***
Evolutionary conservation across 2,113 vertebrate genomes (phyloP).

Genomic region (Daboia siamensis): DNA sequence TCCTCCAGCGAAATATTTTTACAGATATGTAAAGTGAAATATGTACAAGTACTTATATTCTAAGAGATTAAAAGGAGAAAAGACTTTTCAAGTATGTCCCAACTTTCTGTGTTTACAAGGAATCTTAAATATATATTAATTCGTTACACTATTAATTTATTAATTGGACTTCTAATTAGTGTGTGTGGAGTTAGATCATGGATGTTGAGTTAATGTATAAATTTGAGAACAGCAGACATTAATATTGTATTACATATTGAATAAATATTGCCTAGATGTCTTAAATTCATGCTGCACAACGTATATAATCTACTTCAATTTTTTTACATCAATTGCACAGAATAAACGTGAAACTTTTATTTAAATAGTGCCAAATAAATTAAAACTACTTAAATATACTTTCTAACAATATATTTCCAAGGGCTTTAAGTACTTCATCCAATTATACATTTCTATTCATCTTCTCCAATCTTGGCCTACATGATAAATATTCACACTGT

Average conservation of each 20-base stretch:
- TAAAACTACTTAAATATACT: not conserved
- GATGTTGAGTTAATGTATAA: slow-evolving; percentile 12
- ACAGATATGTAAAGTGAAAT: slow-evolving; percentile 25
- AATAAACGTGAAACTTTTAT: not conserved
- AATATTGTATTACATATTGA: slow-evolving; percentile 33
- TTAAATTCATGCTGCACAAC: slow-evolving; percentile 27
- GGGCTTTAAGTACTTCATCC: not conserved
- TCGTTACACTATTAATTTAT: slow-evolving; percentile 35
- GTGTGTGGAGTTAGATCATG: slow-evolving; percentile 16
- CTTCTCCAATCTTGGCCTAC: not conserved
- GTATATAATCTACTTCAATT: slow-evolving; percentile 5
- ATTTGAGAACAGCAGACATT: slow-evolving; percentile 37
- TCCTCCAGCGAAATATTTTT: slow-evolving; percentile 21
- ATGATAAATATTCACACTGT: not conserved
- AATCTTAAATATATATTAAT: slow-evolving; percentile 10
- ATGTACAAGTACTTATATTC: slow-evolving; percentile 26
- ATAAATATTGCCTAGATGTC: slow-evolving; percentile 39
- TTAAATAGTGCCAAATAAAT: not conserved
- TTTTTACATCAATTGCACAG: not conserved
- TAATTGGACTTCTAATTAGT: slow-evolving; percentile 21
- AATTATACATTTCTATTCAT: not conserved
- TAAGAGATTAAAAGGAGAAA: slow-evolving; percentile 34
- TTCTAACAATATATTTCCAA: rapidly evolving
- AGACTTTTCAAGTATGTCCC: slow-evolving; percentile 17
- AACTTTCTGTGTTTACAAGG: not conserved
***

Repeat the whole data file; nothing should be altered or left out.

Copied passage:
Evolutionary conservation across 2,113 vertebrate genomes (phyloP).

Genomic region (Daboia siamensis): DNA sequence TCCTCCAGCGAAATATTTTTACAGATATGTAAAGTGAAATATGTACAAGTACTTATATTCTAAGAGATTAAAAGGAGAAAAGACTTTTCAAGTATGTCCCAACTTTCTGTGTTTACAAGGAATCTTAAATATATATTAATTCGTTACACTATTAATTTATTAATTGGACTTCTAATTAGTGTGTGTGGAGTTAGATCATGGATGTTGAGTTAATGTATAAATTTGAGAACAGCAGACATTAATATTGTATTACATATTGAATAAATATTGCCTAGATGTCTTAAATTCATGCTGCACAACGTATATAATCTACTTCAATTTTTTTACATCAATTGCACAGAATAAACGTGAAACTTTTATTTAAATAGTGCCAAATAAATTAAAACTACTTAAATATACTTTCTAACAATATATTTCCAAGGGCTTTAAGTACTTCATCCAATTATACATTTCTATTCATCTTCTCCAATCTTGGCCTACATGATAAATATTCACACTGT

Average conservation of each 20-base stretch:
- TAAAACTACTTAAATATACT: not conserved
- GATGTTGAGTTAATGTATAA: slow-evolving; percentile 12
- ACAGATATGTAAAGTGAAAT: slow-evolving; percentile 25
- AATAAACGTGAAACTTTTAT: not conserved
- AATATTGTATTACATATTGA: slow-evolving; percentile 33
- TTAAATTCATGCTGCACAAC: slow-evolving; percentile 27
- GGGCTTTAAGTACTTCATCC: not conserved
- TCGTTACACTATTAATTTAT: slow-evolving; percentile 35
- GTGTGTGGAGTTAGATCATG: slow-evolving; percentile 16
- CTTCTCCAATCTTGGCCTAC: not conserved
- GTATATAATCTACTTCAATT: slow-evolving; percentile 5
- ATTTGAGAACAGCAGACATT: slow-evolving; percentile 37
- TCCTCCAGCGAAATATTTTT: slow-evolving; percentile 21
- ATGATAAATATTCACACTGT: not conserved
- AATCTTAAATATATATTAAT: slow-evolving; percentile 10
- ATGTACAAGTACTTATATTC: slow-evolving; percentile 26
- ATAAATATTGCCTAGATGTC: slow-evolving; percentile 39
- TTAAATAGTGCCAAATAAAT: not conserved
- TTTTTACATCAATTGCACAG: not conserved
- TAATTGGACTTCTAATTAGT: slow-evolving; percentile 21
- AATTATACATTTCTATTCAT: not conserved
- TAAGAGATTAAAAGGAGAAA: slow-evolving; percentile 34
- TTCTAACAATATATTTCCAA: rapidly evolving
- AGACTTTTCAAGTATGTCCC: slow-evolving; percentile 17
- AACTTTCTGTGTTTACAAGG: not conserved